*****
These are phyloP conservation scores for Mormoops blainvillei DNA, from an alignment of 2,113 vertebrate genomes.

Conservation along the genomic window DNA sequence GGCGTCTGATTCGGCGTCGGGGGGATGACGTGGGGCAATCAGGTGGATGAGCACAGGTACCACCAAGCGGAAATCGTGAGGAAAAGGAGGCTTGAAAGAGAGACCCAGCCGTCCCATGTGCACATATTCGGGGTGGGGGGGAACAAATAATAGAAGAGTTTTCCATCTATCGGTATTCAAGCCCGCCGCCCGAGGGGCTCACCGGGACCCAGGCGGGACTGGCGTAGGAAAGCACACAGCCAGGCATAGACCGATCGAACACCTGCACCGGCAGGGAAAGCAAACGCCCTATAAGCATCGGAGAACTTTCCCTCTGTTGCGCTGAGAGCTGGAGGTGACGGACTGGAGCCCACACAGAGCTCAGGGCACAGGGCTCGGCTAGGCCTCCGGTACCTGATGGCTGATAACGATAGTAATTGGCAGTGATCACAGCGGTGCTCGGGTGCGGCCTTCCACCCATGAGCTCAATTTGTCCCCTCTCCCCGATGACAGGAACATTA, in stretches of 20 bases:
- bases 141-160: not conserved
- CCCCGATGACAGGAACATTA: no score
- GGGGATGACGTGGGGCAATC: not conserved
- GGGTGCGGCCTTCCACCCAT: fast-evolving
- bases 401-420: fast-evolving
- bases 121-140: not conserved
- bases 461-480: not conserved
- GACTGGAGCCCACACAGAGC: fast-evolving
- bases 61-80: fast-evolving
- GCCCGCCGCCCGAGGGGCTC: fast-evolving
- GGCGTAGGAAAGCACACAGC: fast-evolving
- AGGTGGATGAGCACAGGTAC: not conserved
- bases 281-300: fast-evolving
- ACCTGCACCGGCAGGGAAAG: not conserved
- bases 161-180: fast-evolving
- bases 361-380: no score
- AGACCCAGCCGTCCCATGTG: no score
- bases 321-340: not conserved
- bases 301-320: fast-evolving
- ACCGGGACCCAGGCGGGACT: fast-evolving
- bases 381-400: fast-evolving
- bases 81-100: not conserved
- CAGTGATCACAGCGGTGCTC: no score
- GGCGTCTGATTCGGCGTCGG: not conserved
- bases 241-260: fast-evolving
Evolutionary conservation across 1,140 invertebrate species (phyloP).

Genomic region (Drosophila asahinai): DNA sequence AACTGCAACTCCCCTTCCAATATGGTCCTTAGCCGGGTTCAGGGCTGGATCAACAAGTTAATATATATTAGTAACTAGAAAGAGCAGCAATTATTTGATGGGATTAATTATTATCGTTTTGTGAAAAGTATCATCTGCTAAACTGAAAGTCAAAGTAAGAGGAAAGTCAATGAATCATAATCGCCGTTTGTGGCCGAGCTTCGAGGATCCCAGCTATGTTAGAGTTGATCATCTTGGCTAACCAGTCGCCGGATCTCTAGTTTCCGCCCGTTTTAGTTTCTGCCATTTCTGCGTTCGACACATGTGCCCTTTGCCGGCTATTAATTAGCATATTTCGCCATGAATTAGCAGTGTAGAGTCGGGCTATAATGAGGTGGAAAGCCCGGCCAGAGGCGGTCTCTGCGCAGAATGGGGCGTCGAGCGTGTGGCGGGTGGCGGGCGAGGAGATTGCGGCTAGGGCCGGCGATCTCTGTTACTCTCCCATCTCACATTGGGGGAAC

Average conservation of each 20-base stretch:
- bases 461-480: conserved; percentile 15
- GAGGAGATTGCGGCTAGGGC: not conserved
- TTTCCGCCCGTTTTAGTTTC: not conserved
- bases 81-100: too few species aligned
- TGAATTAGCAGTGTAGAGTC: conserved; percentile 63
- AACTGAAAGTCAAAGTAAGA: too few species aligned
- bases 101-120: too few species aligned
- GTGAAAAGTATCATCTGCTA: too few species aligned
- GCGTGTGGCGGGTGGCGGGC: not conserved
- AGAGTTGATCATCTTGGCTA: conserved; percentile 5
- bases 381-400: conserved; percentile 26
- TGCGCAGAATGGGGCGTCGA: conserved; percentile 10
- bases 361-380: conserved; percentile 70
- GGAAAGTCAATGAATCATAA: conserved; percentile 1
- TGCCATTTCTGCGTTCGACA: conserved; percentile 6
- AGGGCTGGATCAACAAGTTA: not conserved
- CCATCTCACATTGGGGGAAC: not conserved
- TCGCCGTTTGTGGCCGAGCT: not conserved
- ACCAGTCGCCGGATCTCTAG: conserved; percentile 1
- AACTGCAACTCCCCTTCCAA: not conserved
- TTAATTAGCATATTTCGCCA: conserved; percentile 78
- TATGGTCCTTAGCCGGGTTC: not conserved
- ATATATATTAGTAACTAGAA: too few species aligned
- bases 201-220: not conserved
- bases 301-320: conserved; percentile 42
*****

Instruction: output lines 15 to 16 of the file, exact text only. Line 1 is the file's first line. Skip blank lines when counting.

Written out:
- bases 281-300: fast-evolving
- ACCTGCACCGGCAGGGAAAG: not conserved